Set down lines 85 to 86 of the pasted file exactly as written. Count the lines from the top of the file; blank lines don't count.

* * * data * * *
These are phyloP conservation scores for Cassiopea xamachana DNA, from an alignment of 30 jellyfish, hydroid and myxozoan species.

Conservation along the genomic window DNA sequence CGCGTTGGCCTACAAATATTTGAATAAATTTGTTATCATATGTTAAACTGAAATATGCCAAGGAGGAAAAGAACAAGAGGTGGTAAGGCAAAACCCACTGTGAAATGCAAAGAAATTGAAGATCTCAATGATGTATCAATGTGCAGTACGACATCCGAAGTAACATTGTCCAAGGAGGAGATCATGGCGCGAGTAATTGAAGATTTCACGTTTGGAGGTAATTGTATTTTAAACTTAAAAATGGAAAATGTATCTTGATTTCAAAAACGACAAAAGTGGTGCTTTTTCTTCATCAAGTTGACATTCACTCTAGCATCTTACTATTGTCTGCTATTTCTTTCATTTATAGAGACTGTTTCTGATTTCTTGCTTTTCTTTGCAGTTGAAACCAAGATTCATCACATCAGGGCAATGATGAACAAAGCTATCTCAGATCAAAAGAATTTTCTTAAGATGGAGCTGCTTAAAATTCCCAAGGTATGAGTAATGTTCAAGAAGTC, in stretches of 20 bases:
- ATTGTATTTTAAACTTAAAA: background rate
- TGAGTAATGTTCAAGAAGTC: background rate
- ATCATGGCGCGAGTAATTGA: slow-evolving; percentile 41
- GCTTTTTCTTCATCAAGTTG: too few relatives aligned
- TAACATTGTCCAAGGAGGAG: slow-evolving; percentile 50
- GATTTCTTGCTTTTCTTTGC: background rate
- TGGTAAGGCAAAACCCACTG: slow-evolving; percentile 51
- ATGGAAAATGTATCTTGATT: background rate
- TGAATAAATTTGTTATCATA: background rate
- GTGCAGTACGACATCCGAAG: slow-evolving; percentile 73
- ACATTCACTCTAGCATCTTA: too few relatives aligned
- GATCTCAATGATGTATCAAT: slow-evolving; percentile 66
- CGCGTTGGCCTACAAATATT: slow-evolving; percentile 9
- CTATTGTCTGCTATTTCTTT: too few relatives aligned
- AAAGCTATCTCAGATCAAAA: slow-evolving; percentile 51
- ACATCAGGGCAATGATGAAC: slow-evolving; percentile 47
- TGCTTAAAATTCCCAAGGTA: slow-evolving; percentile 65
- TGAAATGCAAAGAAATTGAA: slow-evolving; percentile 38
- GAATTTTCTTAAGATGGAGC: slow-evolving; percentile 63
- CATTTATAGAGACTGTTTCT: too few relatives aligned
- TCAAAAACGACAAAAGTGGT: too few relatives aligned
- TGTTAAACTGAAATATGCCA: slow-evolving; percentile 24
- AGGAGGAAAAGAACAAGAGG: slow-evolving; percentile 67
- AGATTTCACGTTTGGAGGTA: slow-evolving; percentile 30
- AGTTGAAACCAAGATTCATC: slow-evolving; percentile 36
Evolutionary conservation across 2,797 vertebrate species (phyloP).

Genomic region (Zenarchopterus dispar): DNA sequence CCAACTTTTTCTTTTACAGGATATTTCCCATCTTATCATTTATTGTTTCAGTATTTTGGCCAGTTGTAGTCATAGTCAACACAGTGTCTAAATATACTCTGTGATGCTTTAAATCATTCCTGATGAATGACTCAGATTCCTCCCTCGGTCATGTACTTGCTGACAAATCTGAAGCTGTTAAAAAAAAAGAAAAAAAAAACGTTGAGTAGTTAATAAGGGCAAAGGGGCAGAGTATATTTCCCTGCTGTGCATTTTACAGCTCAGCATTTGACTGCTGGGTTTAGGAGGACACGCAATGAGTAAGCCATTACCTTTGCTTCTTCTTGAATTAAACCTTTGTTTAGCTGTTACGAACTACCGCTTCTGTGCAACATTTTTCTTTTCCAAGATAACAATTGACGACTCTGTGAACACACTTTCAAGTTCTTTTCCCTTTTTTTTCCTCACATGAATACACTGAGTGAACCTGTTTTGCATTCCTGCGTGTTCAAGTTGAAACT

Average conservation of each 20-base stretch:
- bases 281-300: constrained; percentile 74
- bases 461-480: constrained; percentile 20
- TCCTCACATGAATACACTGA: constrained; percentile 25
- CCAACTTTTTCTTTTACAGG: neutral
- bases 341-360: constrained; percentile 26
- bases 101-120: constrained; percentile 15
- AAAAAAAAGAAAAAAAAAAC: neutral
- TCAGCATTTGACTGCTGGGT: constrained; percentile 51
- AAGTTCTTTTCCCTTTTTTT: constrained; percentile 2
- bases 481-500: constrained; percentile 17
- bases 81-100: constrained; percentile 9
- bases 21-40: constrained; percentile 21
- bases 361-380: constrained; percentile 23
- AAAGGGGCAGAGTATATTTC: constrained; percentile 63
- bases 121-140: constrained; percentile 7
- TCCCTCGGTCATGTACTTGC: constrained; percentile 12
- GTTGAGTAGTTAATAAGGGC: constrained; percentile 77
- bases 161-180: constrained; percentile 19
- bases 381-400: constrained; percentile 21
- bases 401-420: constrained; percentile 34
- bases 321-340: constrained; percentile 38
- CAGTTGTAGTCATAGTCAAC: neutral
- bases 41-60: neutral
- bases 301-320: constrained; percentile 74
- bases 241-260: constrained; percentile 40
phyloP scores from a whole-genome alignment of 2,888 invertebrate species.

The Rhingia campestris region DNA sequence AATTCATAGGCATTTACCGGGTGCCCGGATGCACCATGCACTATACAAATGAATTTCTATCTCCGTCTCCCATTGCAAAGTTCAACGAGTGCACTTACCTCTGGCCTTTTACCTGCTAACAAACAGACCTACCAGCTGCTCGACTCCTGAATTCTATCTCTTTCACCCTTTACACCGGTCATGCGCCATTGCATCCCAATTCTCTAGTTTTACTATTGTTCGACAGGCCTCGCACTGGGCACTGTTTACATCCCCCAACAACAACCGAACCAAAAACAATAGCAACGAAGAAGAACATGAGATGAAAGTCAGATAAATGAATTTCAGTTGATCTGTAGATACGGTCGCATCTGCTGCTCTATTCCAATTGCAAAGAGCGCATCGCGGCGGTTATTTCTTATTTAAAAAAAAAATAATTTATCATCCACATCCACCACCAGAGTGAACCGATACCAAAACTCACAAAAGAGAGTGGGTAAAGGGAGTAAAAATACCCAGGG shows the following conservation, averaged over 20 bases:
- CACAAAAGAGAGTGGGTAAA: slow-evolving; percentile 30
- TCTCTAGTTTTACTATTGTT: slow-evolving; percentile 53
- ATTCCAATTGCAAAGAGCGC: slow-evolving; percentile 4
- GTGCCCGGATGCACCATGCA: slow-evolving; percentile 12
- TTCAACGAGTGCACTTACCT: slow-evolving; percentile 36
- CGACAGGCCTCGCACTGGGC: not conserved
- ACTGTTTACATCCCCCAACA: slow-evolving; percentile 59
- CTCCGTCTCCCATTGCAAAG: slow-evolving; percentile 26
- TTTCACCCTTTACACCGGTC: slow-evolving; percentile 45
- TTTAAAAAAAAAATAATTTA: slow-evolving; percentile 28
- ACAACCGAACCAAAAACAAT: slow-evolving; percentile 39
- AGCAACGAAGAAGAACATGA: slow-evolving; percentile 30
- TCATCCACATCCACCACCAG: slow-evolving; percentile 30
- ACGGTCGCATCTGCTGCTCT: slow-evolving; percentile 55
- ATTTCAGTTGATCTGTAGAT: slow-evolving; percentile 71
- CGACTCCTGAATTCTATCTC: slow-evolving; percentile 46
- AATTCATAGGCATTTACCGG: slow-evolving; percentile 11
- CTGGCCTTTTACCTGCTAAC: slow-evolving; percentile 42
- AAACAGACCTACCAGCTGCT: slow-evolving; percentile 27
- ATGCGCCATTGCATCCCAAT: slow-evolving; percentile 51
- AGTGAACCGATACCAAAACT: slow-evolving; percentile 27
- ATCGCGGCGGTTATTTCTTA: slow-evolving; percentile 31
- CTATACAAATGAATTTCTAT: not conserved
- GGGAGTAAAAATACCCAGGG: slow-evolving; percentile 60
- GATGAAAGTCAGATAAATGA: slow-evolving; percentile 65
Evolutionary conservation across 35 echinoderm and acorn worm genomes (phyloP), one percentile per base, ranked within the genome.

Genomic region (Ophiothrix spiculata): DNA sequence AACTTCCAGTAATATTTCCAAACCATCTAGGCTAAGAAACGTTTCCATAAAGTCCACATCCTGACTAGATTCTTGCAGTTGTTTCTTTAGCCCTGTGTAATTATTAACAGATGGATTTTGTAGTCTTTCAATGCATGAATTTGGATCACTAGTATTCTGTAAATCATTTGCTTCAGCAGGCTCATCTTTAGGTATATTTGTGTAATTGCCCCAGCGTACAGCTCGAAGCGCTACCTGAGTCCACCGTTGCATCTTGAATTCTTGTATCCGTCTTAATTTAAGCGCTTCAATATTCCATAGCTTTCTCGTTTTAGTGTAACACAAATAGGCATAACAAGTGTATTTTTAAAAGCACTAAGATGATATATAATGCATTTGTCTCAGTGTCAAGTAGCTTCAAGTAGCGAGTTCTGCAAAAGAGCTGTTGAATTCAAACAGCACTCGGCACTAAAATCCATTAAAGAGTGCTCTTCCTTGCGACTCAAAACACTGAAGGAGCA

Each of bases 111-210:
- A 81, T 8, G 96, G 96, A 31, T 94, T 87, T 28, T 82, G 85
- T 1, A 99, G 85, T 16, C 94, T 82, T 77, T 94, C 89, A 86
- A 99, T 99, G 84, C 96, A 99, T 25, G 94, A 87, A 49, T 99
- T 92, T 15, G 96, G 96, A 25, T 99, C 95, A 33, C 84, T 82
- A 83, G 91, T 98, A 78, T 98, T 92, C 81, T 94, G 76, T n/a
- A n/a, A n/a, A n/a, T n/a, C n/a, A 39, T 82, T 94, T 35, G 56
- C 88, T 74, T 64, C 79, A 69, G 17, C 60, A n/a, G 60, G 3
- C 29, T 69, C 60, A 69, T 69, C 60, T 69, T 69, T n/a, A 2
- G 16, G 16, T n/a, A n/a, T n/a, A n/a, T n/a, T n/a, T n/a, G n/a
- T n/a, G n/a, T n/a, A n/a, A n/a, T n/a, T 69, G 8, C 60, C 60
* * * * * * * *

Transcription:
Each of bases 111-210:
- A 81, T 8, G 96, G 96, A 31, T 94, T 87, T 28, T 82, G 85